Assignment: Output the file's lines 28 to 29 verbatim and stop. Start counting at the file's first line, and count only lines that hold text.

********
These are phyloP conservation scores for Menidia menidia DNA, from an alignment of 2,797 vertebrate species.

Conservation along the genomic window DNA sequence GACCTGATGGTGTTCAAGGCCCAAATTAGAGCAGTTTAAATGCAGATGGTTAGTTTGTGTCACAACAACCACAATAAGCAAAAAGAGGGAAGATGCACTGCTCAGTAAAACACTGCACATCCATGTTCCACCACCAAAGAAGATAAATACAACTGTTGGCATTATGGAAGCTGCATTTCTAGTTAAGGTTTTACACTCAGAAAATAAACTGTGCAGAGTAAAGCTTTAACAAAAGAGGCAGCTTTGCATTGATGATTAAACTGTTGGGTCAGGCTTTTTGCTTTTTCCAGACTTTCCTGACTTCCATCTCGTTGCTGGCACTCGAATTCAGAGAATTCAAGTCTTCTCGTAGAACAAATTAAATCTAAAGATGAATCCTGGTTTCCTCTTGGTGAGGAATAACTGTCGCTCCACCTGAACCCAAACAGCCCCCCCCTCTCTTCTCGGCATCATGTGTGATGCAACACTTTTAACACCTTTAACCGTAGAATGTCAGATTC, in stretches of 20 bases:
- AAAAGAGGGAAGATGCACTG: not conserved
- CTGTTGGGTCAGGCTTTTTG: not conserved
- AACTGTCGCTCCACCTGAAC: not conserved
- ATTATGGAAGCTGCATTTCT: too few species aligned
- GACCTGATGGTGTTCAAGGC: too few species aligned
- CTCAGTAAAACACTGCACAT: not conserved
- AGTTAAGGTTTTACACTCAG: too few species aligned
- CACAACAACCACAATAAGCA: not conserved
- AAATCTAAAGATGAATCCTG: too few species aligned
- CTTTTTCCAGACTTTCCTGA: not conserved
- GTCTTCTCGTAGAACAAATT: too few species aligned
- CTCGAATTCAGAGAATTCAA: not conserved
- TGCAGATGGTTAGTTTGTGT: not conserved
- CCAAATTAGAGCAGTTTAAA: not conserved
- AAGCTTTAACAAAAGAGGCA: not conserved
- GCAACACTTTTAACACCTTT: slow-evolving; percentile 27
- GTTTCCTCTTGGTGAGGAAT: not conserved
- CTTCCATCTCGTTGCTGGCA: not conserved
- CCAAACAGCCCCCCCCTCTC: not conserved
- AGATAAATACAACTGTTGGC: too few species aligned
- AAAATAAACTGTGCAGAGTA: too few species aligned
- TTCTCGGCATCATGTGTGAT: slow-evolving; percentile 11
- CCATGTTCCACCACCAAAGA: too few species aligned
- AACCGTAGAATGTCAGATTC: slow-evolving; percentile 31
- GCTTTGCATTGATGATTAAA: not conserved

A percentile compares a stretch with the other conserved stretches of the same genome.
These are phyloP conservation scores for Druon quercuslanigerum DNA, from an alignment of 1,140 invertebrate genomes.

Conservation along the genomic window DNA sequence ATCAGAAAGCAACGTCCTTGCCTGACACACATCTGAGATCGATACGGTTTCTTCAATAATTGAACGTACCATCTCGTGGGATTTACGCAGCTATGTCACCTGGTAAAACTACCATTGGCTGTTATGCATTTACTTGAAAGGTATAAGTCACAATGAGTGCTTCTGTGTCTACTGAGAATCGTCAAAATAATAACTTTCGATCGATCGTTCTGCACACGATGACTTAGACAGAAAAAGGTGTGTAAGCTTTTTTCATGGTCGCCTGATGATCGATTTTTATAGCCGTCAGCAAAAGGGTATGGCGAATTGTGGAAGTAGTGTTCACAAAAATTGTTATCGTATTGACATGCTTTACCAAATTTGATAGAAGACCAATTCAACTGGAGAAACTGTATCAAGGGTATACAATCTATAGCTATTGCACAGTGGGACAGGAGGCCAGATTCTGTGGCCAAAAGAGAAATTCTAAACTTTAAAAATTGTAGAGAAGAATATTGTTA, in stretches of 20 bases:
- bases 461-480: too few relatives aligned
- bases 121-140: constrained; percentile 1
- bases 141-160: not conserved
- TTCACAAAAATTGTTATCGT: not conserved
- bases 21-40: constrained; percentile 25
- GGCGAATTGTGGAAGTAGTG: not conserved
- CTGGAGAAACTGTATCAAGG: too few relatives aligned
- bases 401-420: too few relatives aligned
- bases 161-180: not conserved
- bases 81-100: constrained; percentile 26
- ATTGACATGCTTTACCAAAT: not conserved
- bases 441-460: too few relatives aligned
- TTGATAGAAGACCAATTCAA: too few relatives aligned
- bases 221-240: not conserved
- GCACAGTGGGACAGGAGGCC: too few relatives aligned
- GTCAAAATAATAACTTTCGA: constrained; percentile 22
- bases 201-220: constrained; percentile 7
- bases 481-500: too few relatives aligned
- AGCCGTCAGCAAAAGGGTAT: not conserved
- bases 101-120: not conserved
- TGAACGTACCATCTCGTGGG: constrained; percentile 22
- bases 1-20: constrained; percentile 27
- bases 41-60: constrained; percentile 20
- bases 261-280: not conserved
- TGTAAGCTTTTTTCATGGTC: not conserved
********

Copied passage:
A percentile compares a stretch with the other conserved stretches of the same genome.
These are phyloP conservation scores for Druon quercuslanigerum DNA, from an alignment of 1,140 invertebrate genomes.